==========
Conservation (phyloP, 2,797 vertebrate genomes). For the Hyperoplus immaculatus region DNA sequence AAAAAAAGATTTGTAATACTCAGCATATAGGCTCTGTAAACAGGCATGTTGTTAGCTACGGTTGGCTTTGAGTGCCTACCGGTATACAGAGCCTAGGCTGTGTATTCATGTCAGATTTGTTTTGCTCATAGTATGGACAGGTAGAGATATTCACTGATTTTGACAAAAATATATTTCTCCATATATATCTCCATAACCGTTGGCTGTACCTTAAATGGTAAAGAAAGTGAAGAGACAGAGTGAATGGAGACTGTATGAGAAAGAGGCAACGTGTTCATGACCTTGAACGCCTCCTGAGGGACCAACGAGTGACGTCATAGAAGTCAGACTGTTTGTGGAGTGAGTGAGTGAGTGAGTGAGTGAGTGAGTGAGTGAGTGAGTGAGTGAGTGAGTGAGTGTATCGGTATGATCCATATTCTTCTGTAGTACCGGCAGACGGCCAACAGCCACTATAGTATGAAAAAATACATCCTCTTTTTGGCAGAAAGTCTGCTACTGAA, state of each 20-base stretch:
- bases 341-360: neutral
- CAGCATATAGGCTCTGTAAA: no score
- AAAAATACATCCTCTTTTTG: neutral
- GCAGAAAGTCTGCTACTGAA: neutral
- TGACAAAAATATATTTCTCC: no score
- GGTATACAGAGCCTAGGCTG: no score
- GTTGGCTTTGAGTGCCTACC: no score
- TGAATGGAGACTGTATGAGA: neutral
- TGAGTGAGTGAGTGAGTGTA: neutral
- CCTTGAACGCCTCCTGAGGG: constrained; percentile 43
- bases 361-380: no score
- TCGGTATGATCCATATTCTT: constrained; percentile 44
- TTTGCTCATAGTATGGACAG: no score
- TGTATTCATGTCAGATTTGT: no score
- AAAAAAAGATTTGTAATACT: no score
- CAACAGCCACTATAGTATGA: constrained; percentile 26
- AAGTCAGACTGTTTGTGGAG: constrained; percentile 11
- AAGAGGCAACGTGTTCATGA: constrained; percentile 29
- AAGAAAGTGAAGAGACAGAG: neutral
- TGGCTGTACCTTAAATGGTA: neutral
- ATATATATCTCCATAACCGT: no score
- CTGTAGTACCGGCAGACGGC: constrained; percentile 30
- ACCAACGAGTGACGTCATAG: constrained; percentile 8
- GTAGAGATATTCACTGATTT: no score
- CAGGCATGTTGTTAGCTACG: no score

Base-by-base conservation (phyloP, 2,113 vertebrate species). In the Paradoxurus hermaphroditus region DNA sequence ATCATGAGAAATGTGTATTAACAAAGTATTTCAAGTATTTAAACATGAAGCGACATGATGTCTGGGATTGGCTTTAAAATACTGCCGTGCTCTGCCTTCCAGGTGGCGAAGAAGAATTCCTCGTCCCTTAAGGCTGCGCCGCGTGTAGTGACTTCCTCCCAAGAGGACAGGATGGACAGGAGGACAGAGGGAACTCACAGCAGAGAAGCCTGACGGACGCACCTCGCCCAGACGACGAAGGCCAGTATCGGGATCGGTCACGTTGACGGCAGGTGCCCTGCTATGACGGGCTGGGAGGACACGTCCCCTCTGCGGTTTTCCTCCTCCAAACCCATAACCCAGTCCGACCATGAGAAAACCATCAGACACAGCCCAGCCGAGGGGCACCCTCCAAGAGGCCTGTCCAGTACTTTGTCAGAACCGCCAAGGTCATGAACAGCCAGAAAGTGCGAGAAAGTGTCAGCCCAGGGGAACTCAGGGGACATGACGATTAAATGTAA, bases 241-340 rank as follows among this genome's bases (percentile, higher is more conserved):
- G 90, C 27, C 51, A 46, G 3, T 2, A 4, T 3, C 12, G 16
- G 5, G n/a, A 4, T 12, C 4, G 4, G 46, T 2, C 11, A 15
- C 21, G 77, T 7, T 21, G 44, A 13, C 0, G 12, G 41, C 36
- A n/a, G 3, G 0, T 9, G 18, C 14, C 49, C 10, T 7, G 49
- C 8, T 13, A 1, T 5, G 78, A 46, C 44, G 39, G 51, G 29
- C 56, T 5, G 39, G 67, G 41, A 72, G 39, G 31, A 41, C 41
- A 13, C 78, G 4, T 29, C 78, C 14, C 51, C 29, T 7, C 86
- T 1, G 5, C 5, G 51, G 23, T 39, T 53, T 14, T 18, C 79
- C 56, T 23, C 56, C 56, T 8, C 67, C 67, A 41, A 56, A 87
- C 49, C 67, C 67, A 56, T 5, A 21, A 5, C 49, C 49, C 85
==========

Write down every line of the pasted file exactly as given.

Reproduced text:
Conservation (phyloP, 2,797 vertebrate genomes). For the Hyperoplus immaculatus region DNA sequence AAAAAAAGATTTGTAATACTCAGCATATAGGCTCTGTAAACAGGCATGTTGTTAGCTACGGTTGGCTTTGAGTGCCTACCGGTATACAGAGCCTAGGCTGTGTATTCATGTCAGATTTGTTTTGCTCATAGTATGGACAGGTAGAGATATTCACTGATTTTGACAAAAATATATTTCTCCATATATATCTCCATAACCGTTGGCTGTACCTTAAATGGTAAAGAAAGTGAAGAGACAGAGTGAATGGAGACTGTATGAGAAAGAGGCAACGTGTTCATGACCTTGAACGCCTCCTGAGGGACCAACGAGTGACGTCATAGAAGTCAGACTGTTTGTGGAGTGAGTGAGTGAGTGAGTGAGTGAGTGAGTGAGTGAGTGAGTGAGTGAGTGAGTGAGTGTATCGGTATGATCCATATTCTTCTGTAGTACCGGCAGACGGCCAACAGCCACTATAGTATGAAAAAATACATCCTCTTTTTGGCAGAAAGTCTGCTACTGAA, state of each 20-base stretch:
- bases 341-360: neutral
- CAGCATATAGGCTCTGTAAA: no score
- AAAAATACATCCTCTTTTTG: neutral
- GCAGAAAGTCTGCTACTGAA: neutral
- TGACAAAAATATATTTCTCC: no score
- GGTATACAGAGCCTAGGCTG: no score
- GTTGGCTTTGAGTGCCTACC: no score
- TGAATGGAGACTGTATGAGA: neutral
- TGAGTGAGTGAGTGAGTGTA: neutral
- CCTTGAACGCCTCCTGAGGG: constrained; percentile 43
- bases 361-380: no score
- TCGGTATGATCCATATTCTT: constrained; percentile 44
- TTTGCTCATAGTATGGACAG: no score
- TGTATTCATGTCAGATTTGT: no score
- AAAAAAAGATTTGTAATACT: no score
- CAACAGCCACTATAGTATGA: constrained; percentile 26
- AAGTCAGACTGTTTGTGGAG: constrained; percentile 11
- AAGAGGCAACGTGTTCATGA: constrained; percentile 29
- AAGAAAGTGAAGAGACAGAG: neutral
- TGGCTGTACCTTAAATGGTA: neutral
- ATATATATCTCCATAACCGT: no score
- CTGTAGTACCGGCAGACGGC: constrained; percentile 30
- ACCAACGAGTGACGTCATAG: constrained; percentile 8
- GTAGAGATATTCACTGATTT: no score
- CAGGCATGTTGTTAGCTACG: no score

Base-by-base conservation (phyloP, 2,113 vertebrate species). In the Paradoxurus hermaphroditus region DNA sequence ATCATGAGAAATGTGTATTAACAAAGTATTTCAAGTATTTAAACATGAAGCGACATGATGTCTGGGATTGGCTTTAAAATACTGCCGTGCTCTGCCTTCCAGGTGGCGAAGAAGAATTCCTCGTCCCTTAAGGCTGCGCCGCGTGTAGTGACTTCCTCCCAAGAGGACAGGATGGACAGGAGGACAGAGGGAACTCACAGCAGAGAAGCCTGACGGACGCACCTCGCCCAGACGACGAAGGCCAGTATCGGGATCGGTCACGTTGACGGCAGGTGCCCTGCTATGACGGGCTGGGAGGACACGTCCCCTCTGCGGTTTTCCTCCTCCAAACCCATAACCCAGTCCGACCATGAGAAAACCATCAGACACAGCCCAGCCGAGGGGCACCCTCCAAGAGGCCTGTCCAGTACTTTGTCAGAACCGCCAAGGTCATGAACAGCCAGAAAGTGCGAGAAAGTGTCAGCCCAGGGGAACTCAGGGGACATGACGATTAAATGTAA, bases 241-340 rank as follows among this genome's bases (percentile, higher is more conserved):
- G 90, C 27, C 51, A 46, G 3, T 2, A 4, T 3, C 12, G 16
- G 5, G n/a, A 4, T 12, C 4, G 4, G 46, T 2, C 11, A 15
- C 21, G 77, T 7, T 21, G 44, A 13, C 0, G 12, G 41, C 36
- A n/a, G 3, G 0, T 9, G 18, C 14, C 49, C 10, T 7, G 49
- C 8, T 13, A 1, T 5, G 78, A 46, C 44, G 39, G 51, G 29
- C 56, T 5, G 39, G 67, G 41, A 72, G 39, G 31, A 41, C 41
- A 13, C 78, G 4, T 29, C 78, C 14, C 51, C 29, T 7, C 86
- T 1, G 5, C 5, G 51, G 23, T 39, T 53, T 14, T 18, C 79
- C 56, T 23, C 56, C 56, T 8, C 67, C 67, A 41, A 56, A 87
- C 49, C 67, C 67, A 56, T 5, A 21, A 5, C 49, C 49, C 85